SINGAPORE: In the High Court on Monday, a case has come up where a Malaysian businesswoman, Madam Anne Wee, is suing her step—daughter for a portion of a S$28.8 million trust, claiming that it is part of matrimonial assets.
Madam Wee, who is in her 50s, is the niece of United Overseas Bank founder Wee Cho Yaw and the daughter of Sarawak tycoon Anuar Wee Hood Teck.
She is claiming that her Singaporean ex—husband Ng Hock Seng, had fraudulently misrepresented to her that he did not have money to support their family during their 10—year marriage, when he had earned US$20 million in 1998 from a wafer fabrication contract for services in Sarawak, Malaysia.
Madam Wee, the sole breadwinner of the family shortly after they moved from Singapore to Kuching, maintained she was key in introducing the managing director of the wafer fabrication plant to her ex—husband.
She said she did not make a claim for maintenance during her divorce from Mr Ng because he had told her he was broke and she believed him.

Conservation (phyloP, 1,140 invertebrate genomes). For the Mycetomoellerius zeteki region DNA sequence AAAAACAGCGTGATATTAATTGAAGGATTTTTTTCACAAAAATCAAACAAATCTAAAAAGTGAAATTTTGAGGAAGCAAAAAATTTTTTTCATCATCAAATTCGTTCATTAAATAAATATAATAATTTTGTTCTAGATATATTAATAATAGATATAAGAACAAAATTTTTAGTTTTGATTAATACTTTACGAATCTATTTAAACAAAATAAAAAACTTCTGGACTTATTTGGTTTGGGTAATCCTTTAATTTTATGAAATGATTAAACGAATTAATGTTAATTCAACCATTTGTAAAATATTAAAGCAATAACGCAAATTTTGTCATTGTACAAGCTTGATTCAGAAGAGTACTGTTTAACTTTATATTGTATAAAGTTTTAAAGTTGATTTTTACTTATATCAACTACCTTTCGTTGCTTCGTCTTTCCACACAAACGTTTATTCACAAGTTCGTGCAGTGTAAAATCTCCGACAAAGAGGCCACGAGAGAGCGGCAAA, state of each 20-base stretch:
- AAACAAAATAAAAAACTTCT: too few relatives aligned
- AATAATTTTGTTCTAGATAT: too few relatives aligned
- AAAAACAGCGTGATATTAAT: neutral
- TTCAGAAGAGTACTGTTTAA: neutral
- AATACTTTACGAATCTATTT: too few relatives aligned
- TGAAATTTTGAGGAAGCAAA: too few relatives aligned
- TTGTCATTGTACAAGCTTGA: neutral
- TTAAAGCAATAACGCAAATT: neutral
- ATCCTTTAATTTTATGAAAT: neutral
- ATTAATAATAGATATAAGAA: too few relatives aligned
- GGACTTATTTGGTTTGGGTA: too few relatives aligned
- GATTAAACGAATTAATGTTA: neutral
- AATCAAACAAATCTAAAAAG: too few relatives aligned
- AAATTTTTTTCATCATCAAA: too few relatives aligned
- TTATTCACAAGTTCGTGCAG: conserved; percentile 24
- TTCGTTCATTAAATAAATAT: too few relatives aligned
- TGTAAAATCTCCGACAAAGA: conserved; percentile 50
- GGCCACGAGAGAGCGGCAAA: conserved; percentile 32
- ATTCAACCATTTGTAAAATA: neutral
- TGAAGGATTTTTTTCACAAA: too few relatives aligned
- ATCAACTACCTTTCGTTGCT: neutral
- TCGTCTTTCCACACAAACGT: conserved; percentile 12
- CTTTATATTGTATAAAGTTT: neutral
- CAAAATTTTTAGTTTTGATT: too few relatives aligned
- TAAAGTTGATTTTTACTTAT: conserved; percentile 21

Mr Ng, who died in 2004 from tongue cancer, bought an apartment in Ocean Park in Singapore and another in Four Seasons in Jakarta in 1999. However, he claimed in an affidavit in January 2000 that he was of limited means and had difficulty giving the maintenance of RM3,750 to his children and could only give RM1,200.
He also claimed he was financially supported by his family and friends.
Madam Wee was cross—examined on Monday by her step—daughter’s lawyer, Ms Deborah Barker, who put to Madam Wee that she was not the one who introduced the key contact of the wafer fabrication company to her ex—husband.
Mr Ng had willed the money in the trusts to his daughter from his first marriage, Ms Genevieve Ng Li—Ann, and his son and daughter with Madam Wee. Ms Ng is the sole executrix of Mr Ng’s estate.
The trust is managed by BNP Paribas Trust Corporation, which is incorporated in Jersey, Channel Islands.
Madam Wee is claiming costs against the trust which she alleged had "unreasonably" incurred unnecessary costs "by failing to take a neutral stand" in her claim against the late Mr Ng’s estate.
Madam Wee is represented by Ms Indranee Rajah from Drew and Napier.
Ms Ng and BNP Paribas Trust Corporation disagree that Mr Ng’s estate is part of matrimonial assets. Lawyers for the trust also argue that her claim for costs is baseless.
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